One was a 'Type B' client and had managed to accrue £42k in three years.

Another was a 'Type C' client and had in excess of £120k after six years and flatly refused to consider a write back until the six year limitation period had passed.

We also have a 'Type D' client, who received correspondence/evidence suggesting a liability might arise. They would accrue. And never EVER write that back. They still have accruals from the late 1990s in their accounts (no audit thank goodness).

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By carlp893
27th Oct 2017 15:21

There are a number of suppliers involved in this and there are delivery notes to justify the amount sitting in creditors. I am confident there are no 'dodgy' dealings afoot. Our directors are happy to sit on the accrual (they are actually insisting on it) and I must admit I would feel a bit silly contacting our suppliers insisting they invoice us for goods we received over two years ago. The Limitation Act 1980 appears to be a good reference - if there are any more references please let me know. Thank you 'thevaliant' for the real world answers, I'm sure this is what we are all thinking.

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Replying to carlp893:
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By andy.partridge
27th Oct 2017 16:25

carlp893 wrote:

I must admit I would feel a bit silly contacting our suppliers insisting they invoice us for goods we received over two years ago.


Why would you feel a bit silly. Shouldn't it be the supplier who is embarrassed?

I don't know if you have said if they are regular and ongoing suppliers but if they are it would seem a curious relationship whereby you continue to order goods in the knowledge you haven't paid for past orders and, it seems, have no intention of doing so.

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Replying to andy.partridge:
Flag of the Soviet Union
By thevaliant
28th Oct 2017 01:16

A 'curious' relationship?

I think it's a great one. I order goods. They arrive. No invoice follows. I'll accrue and put the money aside, but if after three years they haven't asked, I'll write back the accrual and spend the money.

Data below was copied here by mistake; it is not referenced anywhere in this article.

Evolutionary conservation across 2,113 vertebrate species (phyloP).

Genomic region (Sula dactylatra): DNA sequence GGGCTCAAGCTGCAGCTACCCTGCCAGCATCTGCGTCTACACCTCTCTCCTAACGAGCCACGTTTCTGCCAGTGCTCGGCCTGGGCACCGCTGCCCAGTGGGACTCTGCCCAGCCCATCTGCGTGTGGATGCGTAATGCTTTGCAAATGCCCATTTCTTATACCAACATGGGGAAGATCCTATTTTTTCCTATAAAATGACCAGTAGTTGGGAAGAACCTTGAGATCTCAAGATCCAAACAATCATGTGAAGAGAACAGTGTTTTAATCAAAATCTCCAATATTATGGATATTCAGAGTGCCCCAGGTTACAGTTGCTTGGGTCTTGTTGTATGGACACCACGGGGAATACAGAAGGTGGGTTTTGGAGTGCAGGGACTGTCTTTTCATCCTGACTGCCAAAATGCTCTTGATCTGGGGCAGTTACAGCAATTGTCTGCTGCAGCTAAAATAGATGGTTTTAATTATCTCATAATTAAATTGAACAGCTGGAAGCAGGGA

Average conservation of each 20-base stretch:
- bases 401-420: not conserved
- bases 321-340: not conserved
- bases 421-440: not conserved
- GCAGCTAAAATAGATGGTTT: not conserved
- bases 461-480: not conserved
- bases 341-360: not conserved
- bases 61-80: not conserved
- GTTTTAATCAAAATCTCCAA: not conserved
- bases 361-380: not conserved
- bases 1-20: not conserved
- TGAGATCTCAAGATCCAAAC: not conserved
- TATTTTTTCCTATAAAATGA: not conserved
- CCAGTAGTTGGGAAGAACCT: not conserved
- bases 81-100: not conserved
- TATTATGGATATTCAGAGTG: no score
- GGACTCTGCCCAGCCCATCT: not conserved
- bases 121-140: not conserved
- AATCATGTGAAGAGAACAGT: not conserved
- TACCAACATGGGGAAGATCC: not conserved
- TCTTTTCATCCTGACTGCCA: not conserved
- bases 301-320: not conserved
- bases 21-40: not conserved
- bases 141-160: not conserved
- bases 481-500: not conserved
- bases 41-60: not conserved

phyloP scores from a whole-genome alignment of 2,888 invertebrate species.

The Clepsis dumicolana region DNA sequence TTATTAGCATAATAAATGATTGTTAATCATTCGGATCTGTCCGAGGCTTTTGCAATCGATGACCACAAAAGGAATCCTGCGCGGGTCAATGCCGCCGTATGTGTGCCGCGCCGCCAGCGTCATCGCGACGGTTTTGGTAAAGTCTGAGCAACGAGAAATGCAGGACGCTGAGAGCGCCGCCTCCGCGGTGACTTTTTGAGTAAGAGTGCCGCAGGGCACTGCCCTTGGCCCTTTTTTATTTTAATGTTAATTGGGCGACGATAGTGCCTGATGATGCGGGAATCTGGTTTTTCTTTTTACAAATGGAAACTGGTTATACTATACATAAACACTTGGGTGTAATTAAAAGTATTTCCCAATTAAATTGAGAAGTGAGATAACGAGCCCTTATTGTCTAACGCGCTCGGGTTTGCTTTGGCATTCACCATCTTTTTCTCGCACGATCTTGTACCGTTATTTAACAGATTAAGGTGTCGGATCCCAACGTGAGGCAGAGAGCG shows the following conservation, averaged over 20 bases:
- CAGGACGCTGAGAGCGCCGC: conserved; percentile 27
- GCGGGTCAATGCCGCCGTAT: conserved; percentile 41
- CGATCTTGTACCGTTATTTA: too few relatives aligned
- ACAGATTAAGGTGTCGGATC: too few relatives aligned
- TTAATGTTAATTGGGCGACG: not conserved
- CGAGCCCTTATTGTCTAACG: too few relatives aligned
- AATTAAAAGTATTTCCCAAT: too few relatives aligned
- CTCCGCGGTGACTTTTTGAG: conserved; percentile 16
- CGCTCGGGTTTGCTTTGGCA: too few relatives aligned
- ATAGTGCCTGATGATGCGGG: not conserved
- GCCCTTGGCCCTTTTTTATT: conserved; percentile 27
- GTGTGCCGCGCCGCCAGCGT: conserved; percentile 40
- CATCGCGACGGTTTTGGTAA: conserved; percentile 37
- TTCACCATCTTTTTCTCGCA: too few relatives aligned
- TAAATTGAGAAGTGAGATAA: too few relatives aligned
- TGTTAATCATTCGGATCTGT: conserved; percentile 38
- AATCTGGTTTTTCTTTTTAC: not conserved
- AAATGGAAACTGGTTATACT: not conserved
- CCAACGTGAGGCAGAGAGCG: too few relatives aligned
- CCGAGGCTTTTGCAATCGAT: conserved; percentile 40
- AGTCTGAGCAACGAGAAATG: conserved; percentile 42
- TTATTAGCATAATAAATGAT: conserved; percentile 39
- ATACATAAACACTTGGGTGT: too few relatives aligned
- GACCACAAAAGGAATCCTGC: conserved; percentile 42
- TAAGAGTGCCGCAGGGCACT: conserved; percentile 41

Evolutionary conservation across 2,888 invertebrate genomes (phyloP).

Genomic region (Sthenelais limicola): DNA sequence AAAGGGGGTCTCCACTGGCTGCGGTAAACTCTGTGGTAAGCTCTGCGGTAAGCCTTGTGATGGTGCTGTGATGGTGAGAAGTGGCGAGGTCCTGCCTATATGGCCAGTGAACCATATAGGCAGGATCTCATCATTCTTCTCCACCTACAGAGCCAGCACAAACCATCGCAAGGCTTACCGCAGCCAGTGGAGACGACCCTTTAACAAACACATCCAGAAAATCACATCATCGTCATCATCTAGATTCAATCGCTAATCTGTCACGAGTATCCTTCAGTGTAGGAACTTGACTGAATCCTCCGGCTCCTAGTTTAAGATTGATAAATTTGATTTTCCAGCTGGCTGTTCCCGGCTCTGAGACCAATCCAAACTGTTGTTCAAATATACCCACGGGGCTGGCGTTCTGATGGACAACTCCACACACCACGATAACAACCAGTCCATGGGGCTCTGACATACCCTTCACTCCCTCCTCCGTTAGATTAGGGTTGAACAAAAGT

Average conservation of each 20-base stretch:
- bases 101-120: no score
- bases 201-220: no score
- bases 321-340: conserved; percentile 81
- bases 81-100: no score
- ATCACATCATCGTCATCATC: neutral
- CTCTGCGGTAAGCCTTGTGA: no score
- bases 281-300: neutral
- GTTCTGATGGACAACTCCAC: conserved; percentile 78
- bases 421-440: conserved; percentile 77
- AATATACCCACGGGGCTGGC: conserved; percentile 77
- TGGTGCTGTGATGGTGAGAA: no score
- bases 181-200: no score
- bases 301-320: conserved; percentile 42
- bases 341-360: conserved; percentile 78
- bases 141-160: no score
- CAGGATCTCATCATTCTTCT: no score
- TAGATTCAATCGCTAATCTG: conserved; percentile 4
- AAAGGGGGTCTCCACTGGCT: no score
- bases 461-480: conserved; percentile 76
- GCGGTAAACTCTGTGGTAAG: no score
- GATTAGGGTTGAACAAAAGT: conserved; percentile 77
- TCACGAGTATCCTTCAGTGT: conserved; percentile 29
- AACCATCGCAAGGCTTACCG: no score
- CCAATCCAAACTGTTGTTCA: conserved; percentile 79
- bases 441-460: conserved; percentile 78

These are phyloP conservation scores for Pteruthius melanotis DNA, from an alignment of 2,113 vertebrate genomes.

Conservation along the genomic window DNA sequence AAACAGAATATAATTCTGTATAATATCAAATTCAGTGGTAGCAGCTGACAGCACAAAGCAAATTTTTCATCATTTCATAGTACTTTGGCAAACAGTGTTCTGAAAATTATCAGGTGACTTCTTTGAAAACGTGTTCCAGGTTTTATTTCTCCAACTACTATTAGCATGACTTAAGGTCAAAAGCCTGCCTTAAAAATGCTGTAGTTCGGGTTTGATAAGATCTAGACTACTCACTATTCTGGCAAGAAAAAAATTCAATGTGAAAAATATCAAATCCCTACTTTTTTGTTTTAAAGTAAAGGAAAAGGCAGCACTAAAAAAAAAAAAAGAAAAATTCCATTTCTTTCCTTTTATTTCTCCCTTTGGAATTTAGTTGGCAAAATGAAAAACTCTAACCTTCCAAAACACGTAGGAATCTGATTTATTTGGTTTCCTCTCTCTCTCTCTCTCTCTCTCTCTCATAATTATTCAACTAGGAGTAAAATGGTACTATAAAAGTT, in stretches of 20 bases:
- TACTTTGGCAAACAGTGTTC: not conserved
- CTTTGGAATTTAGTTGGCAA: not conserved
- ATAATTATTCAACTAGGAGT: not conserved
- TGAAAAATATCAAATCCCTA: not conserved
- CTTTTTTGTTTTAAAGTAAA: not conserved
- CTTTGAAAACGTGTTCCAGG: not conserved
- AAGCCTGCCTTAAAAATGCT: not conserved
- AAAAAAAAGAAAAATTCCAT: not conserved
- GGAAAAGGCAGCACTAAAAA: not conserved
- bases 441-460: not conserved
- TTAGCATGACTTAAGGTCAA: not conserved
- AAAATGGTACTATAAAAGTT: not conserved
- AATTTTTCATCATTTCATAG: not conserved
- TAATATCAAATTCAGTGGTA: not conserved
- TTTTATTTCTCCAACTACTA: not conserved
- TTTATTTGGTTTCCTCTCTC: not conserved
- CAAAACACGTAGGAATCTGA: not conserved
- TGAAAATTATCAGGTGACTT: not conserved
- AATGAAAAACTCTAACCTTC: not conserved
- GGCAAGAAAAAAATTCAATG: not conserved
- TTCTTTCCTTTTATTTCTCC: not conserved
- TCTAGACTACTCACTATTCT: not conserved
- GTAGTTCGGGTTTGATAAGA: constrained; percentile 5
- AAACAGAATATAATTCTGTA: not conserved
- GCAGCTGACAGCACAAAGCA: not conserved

Sounds like the perfect business deal if you ask me. These people aren't your friends. If they're daft enough to supply goods without asking for payment that is surely their problem.

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Replying to thevaliant:
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By andy.partridge
28th Oct 2017 10:03

Irony?

'Put the money aside'. Really? Don't you mean make a tax deduction.

No they are not friends. If they are providing goods that do the job to the extent that I make repeat orders I should want to reward them appropriately and not deny them because of some muppet in accounts that might have caused them a whole load of hassle.

At the end of the day people do business with people. It is best done in a respectful way and not with the motive of 'how can we avoid paying'.

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By lionofludesch
28th Oct 2017 10:14

Well said.

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Tornado
By Tornado
28th Oct 2017 09:53

If a supplier sells you goods, then they must provide you with an invoice

https://www.gov.uk/invoicing-and-taking-payment-from-customers

In my view, any attempt to write-off, conceal or otherwise not pay for goods supplied, without a legitimate reason, is reportable under Money Laundering regulations, contravenes VAT regulations (where traders are registered) as well as possible accusations of theft.

Any talk about the statute of limitations is just wishful thinking, It is the duty of a customer to obtain a proper invoice from the supplier, particularly where VAT is involved.

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Replying to Tornado:
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By lionofludesch
28th Oct 2017 10:12